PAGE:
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See Spot Go. Tricks to Fix Brown Spots in the Lawn

At summer’s end, your lawn may begin to look less than stellar.

If your entire lawn is brown, no need to worry. Your grass has gone dormant, which happens during heat waves with little rain. Your lawn should bounce back as soon as the weather cools and rain returns.

The real problem is those random, pesky brown spots in the lawn. Luckily, there’s treatment.

  1. Pup Clean Up. Dog urine is one of the most common causes of brown spots. These small, round patches appear in areas where your dog does his business. Repair these spots with organic gypsum. To avoid future mishaps, train your dog to go only in a certain section of the lawn.
  2. Brown Bares. Some brown spots are actually soil peeking out through bare spots. Now is the time to reseed your lawn to fix bare spots.
  3. Learn from the Burn. Chemical fertilizers when spilled, overused or incorrectly applied cause lawn burns. Dilute by watering. From now on, stick to organic lawn fertilizers. Organic lawn food is safer for you and your pets and more cost-effective in the lawn-term.
  4. H2O Flow. Check your lawn after watering. If the surface stays wet while the soil remains dry, the watering is too frequent and superficial. To fix, water deeply
  5. That Thatch Patch. A thatch layer of more than 1/2” decaying grass prevents water from getting to living grass roots. Break up the thatch with a rake. Then, apply an organic lawn fertilizer.
  6. Know the Mower. A dull mower blade tears grass, causing brown spots. So, sharpen your mower blades every fall and spring. Also, if your mower blades are too low, you’re scalping the lawn. Avoid more brown spots by never cutting off more than 1/3 of the grass’s current height.

See spot disappear! Those unpleasant brown spots are on their way out! You’re one step closer to a greener, lusher lawn.

Gypsum Can Remedy Lawn Damage

As grass emerges after winter, your lawn may not look quite as perfect as you remember!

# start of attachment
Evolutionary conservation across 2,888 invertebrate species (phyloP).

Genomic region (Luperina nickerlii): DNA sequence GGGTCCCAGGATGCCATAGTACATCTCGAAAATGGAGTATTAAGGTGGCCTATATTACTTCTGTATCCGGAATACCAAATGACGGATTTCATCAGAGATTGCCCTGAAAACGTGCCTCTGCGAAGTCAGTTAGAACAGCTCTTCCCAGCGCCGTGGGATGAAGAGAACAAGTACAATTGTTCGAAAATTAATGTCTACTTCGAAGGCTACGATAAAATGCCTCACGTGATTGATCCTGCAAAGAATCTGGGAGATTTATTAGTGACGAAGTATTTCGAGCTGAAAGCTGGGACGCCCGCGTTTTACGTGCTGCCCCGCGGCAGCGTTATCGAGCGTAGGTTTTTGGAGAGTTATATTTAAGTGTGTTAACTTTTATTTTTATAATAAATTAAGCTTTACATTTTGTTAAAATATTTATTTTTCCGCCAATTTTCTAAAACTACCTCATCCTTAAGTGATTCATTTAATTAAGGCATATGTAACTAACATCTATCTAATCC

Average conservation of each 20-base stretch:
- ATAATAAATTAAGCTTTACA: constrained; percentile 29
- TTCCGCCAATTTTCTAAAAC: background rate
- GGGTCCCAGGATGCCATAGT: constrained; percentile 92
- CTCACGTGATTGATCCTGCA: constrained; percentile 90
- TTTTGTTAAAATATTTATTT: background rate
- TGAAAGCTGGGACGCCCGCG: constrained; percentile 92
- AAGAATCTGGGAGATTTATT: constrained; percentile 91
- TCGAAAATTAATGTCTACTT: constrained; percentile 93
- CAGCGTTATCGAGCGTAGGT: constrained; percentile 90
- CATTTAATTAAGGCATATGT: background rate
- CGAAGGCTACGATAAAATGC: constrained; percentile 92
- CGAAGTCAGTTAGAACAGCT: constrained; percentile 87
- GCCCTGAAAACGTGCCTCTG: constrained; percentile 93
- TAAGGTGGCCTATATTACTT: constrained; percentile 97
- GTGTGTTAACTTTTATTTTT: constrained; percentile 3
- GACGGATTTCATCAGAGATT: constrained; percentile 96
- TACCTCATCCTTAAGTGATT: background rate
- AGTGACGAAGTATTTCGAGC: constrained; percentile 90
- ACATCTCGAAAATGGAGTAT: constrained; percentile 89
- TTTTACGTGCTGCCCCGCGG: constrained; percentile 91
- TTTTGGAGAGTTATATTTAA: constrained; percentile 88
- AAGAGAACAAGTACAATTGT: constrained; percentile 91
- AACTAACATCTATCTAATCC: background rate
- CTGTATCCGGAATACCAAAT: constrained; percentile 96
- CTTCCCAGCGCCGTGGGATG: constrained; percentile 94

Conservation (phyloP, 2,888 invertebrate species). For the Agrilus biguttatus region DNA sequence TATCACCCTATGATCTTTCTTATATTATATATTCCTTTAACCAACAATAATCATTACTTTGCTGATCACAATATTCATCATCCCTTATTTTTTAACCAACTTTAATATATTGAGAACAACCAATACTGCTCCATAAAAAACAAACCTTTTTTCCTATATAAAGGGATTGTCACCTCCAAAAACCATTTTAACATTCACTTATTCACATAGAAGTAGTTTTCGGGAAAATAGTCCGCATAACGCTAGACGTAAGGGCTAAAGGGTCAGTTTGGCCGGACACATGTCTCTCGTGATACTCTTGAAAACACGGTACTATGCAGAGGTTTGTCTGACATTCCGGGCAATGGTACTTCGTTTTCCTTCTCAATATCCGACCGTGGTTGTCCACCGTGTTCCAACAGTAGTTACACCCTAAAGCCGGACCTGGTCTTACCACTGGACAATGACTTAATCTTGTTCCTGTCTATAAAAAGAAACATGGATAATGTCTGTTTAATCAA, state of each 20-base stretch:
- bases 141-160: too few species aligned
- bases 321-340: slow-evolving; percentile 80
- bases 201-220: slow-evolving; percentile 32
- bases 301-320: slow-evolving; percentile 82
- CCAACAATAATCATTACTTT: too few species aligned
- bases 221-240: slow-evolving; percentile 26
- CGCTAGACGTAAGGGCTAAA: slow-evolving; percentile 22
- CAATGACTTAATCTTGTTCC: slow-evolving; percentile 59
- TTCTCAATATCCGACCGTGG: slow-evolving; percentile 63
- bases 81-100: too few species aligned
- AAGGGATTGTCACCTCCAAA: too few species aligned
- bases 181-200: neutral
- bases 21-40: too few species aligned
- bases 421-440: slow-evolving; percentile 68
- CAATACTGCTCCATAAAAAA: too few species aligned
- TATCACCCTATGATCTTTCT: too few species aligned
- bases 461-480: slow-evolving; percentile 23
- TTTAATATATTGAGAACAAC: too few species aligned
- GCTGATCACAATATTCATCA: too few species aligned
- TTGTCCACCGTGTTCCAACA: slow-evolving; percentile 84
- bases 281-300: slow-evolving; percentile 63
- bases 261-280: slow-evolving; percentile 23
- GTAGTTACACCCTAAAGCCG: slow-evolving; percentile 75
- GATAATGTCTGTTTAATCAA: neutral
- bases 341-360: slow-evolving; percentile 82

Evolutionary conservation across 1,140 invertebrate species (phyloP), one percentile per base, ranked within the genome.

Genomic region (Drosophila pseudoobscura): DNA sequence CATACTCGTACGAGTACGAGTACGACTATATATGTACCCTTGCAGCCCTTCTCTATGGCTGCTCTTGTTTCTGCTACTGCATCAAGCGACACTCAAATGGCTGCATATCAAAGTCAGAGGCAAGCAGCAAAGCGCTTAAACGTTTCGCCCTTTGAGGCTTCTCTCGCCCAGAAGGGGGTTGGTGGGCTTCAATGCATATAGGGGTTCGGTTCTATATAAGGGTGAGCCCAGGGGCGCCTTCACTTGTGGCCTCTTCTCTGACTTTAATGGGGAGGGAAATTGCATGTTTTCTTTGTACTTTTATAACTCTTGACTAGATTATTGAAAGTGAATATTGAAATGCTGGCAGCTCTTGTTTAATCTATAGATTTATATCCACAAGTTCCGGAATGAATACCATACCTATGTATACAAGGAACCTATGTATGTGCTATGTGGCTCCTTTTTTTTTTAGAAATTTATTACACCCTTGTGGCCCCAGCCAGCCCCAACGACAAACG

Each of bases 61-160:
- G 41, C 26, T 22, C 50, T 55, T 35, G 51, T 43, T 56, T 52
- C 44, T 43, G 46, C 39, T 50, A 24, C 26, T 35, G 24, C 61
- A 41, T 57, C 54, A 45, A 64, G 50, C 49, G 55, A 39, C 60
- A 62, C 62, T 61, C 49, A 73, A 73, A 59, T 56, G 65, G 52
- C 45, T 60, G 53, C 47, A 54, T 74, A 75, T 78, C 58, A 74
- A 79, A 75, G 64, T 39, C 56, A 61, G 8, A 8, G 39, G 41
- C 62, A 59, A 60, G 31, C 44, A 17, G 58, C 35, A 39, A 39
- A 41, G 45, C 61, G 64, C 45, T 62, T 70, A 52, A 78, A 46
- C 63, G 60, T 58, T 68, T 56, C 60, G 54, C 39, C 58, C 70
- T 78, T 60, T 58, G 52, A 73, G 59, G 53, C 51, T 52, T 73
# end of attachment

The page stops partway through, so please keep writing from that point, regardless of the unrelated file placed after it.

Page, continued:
During cold, snowy winters, lawns take a beating. All that snow, ice and sleet does damage — especially if you live in a colder region where salt is spread to melt ice.

And, pets don’t like the cold winter either! Often, they go to the bathroom in the same spot, so they can dash back inside as quickly as possible.

Both winter salt and pet urine cause ugly, patchy spots in the lawn.

But don’t despair. All your lawn needs to recover is a little help from its friend, Espoma’s Garden Gypsum.

How do you know if gypsum is right for your lawn and garden?

If you see unsightly yellow or brown spots in the lawn, that’s a burn spot that gypsum can restore.

Take a close look at the grass around walkways, sidewalks, roads and driveways. These areas are most likely where you or your county applied winter salt to melt ice. Salt draws moisture from grass roots causing it to turn brown.

Also, check areas where your pets frequently go to the bathroom for damage.

Then, transform those ugly brown spots into lush, green lawn by amending the soil with gypsum.

Gypsum works to replace the salt, heal the grass and encourage new growth. Add all-natural gypsum now and as needed as lawn burns appear throughout the season.

Simply use a drop or broadcast spreader to apply to damage spots in your lawn or garden. No need to work it into the soil.

In the garden, add compost to help with drainage problems, too.

Finally, lightly water. As the pellets dissolve, your soil improves!

Lawn burns are an annoyance, but easily fixed. What’s your biggest pet peeve in the lawn?